Like snow falling in winter or leaves falling in Autumn, the monsoon season in Arizona is often a marker in our memories. And, it’s a common tie we all have in this sprawling desert metropolis. So, as climate change pushes it to extremes, what does it mean for our identity as Arizonans? State Poet Laureate Alberto Rios has some ideas -- and a poem for us.
The Nalwoodi Denzhone Community Garden grows thousands of pounds of food each year. But, it’s real goal is to heal the San Carlos Apache community — one seed at a time. This year, as monsoon rains have poured down, their garden is lush and green — and evidence of how climate change is shifting traditional cycles of harvesting the land.
The city of Phoenix has been called the least sustainable city in the country. A sprawling, fast-growing metropolis in the middle of a desert — one that climate change is making hotter and drier. Our future growth and development are intricately tied to one thing: water. And a year of heavy monsoon rains — or one without — can make a big difference.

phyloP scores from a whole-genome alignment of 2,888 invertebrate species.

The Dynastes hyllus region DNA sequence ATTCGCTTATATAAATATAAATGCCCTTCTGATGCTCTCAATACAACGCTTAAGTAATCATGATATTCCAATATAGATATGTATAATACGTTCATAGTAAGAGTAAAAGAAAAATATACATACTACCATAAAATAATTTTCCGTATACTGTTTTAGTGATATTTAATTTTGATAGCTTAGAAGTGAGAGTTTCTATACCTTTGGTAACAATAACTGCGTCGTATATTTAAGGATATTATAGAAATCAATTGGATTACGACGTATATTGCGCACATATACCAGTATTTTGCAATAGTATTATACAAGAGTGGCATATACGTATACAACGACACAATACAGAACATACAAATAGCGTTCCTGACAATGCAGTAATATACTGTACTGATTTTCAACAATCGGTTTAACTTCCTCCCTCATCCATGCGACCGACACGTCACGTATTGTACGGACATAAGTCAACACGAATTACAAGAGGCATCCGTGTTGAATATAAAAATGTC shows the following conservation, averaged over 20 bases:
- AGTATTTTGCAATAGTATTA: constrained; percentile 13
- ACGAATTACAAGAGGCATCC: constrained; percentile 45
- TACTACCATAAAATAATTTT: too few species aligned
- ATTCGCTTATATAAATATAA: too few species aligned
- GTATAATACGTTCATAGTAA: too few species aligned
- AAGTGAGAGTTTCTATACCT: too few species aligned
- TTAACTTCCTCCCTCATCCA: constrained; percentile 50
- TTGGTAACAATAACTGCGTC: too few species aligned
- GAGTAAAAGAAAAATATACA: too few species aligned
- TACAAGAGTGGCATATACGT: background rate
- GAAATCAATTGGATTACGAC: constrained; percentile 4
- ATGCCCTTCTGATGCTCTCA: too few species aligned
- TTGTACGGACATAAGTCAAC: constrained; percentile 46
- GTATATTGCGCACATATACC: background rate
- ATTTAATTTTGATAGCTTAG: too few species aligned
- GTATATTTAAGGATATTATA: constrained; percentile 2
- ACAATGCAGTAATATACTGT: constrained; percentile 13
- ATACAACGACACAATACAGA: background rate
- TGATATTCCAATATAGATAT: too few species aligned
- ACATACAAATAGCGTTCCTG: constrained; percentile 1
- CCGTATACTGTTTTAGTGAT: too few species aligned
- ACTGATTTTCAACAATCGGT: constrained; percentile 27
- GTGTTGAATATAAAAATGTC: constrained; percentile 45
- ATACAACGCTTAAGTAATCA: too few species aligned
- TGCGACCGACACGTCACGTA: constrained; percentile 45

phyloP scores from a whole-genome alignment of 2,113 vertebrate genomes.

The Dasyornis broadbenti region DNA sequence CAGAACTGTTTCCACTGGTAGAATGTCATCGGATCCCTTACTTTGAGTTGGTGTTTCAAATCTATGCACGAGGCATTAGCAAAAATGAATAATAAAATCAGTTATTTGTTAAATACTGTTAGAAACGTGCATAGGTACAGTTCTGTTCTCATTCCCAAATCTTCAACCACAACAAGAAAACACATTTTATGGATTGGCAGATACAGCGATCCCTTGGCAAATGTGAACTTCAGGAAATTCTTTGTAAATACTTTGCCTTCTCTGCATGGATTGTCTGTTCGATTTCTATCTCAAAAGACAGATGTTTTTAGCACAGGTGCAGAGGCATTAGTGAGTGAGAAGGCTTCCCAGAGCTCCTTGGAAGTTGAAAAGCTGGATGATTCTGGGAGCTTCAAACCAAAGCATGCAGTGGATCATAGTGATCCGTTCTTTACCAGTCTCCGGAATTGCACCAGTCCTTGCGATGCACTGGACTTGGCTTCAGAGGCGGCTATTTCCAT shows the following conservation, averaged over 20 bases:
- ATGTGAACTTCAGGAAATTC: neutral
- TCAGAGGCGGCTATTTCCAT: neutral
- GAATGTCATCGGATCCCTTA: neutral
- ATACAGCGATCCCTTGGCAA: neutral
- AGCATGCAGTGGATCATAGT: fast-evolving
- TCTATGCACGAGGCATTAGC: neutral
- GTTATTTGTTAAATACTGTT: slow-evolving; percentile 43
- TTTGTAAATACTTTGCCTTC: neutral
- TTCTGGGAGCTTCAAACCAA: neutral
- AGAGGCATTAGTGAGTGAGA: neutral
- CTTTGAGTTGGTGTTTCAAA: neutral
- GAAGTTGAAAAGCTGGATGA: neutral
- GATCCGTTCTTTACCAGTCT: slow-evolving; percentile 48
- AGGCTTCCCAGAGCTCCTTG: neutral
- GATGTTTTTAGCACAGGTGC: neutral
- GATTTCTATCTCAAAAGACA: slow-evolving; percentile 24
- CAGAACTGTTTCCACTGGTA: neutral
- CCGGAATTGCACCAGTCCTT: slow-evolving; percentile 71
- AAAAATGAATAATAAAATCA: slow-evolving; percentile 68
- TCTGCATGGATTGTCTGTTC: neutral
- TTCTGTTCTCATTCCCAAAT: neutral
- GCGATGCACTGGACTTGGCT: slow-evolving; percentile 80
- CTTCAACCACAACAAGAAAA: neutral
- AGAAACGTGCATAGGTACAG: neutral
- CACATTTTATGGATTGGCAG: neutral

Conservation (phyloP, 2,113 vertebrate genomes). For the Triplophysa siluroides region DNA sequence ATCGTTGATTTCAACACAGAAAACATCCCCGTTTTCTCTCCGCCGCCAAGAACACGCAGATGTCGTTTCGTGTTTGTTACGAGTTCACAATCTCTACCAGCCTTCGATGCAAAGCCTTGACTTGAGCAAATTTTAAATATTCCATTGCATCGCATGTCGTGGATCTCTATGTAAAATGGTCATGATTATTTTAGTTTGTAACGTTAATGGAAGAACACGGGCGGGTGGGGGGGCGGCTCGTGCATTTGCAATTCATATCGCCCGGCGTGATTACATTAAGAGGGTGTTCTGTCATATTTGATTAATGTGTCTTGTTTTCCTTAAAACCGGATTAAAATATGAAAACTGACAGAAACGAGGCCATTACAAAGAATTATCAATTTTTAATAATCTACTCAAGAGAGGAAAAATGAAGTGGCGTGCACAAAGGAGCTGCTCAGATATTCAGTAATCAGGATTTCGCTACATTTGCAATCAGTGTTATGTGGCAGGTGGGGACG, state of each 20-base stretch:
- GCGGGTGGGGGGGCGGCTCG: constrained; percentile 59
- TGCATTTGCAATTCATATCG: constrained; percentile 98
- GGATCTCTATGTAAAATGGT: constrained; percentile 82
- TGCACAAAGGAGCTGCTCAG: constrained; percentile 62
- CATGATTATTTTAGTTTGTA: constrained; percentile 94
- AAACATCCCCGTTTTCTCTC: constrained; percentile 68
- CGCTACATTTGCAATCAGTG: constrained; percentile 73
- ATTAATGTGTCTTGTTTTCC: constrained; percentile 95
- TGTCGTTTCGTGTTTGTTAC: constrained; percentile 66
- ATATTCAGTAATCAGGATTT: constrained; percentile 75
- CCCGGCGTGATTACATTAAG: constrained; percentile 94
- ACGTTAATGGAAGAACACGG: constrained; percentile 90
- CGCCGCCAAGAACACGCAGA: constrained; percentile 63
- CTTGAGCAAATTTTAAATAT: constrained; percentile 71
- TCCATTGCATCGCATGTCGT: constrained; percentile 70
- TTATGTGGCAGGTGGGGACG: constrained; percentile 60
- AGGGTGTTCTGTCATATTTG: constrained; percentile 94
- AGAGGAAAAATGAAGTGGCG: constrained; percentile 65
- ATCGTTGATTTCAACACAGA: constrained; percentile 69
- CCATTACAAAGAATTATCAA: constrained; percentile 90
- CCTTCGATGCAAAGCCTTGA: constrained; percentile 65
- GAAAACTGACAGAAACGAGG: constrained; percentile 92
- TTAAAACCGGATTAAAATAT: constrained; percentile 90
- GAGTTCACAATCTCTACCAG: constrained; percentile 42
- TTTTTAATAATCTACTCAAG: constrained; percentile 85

Monsoon 2021 hasn’t disappointed — much of the state has seen record rainfall so far this summer. But, there is such a thing as too much rain in the desert. We’re seeing historic flooding at the same time the desert — and its wildlife — are blossoming in the wealth of rain.
The summer monsoon season in Arizona means a lot to a lot of people. For some, it’s a chance to refresh and reset. For others, it’s a reminder of the fury our climate can unleash. In the first episode of Monsoon Stories, we look at how climate change is changing our monsoons — and what it could mean for our future in a hotter and drier Southwest.